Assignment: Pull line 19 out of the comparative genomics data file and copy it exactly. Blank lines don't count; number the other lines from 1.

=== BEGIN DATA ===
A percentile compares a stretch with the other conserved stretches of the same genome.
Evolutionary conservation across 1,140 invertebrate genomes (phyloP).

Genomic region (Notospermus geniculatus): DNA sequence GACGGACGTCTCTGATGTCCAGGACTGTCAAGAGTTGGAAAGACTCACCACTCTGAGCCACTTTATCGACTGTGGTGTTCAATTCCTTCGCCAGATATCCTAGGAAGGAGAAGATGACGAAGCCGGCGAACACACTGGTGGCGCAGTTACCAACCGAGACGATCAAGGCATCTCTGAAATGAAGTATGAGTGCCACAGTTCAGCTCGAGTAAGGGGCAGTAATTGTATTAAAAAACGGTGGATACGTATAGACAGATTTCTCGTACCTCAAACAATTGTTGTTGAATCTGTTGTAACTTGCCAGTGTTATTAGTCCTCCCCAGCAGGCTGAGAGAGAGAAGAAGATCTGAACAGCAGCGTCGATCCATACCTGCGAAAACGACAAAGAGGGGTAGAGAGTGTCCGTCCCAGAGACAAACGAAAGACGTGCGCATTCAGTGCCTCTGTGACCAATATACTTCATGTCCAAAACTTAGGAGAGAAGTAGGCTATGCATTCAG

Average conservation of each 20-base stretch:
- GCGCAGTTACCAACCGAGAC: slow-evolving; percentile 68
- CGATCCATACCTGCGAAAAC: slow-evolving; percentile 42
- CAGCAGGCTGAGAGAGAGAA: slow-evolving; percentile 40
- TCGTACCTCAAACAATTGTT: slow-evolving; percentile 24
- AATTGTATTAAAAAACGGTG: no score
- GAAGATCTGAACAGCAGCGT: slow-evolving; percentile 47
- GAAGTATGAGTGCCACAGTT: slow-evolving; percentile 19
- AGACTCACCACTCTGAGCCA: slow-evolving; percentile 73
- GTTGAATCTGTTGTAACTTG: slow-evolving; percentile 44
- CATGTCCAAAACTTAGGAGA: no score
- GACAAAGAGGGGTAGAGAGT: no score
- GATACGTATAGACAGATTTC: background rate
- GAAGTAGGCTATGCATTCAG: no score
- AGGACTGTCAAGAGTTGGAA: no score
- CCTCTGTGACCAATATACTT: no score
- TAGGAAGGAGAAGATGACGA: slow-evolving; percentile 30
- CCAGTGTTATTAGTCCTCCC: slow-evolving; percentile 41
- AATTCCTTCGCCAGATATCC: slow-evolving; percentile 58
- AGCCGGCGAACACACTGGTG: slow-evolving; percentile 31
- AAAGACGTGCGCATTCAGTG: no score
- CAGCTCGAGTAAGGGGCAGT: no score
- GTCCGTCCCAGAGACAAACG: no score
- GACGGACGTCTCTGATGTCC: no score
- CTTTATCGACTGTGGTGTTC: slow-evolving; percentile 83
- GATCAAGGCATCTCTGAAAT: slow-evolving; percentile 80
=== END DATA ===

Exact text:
- CCTCTGTGACCAATATACTT: no score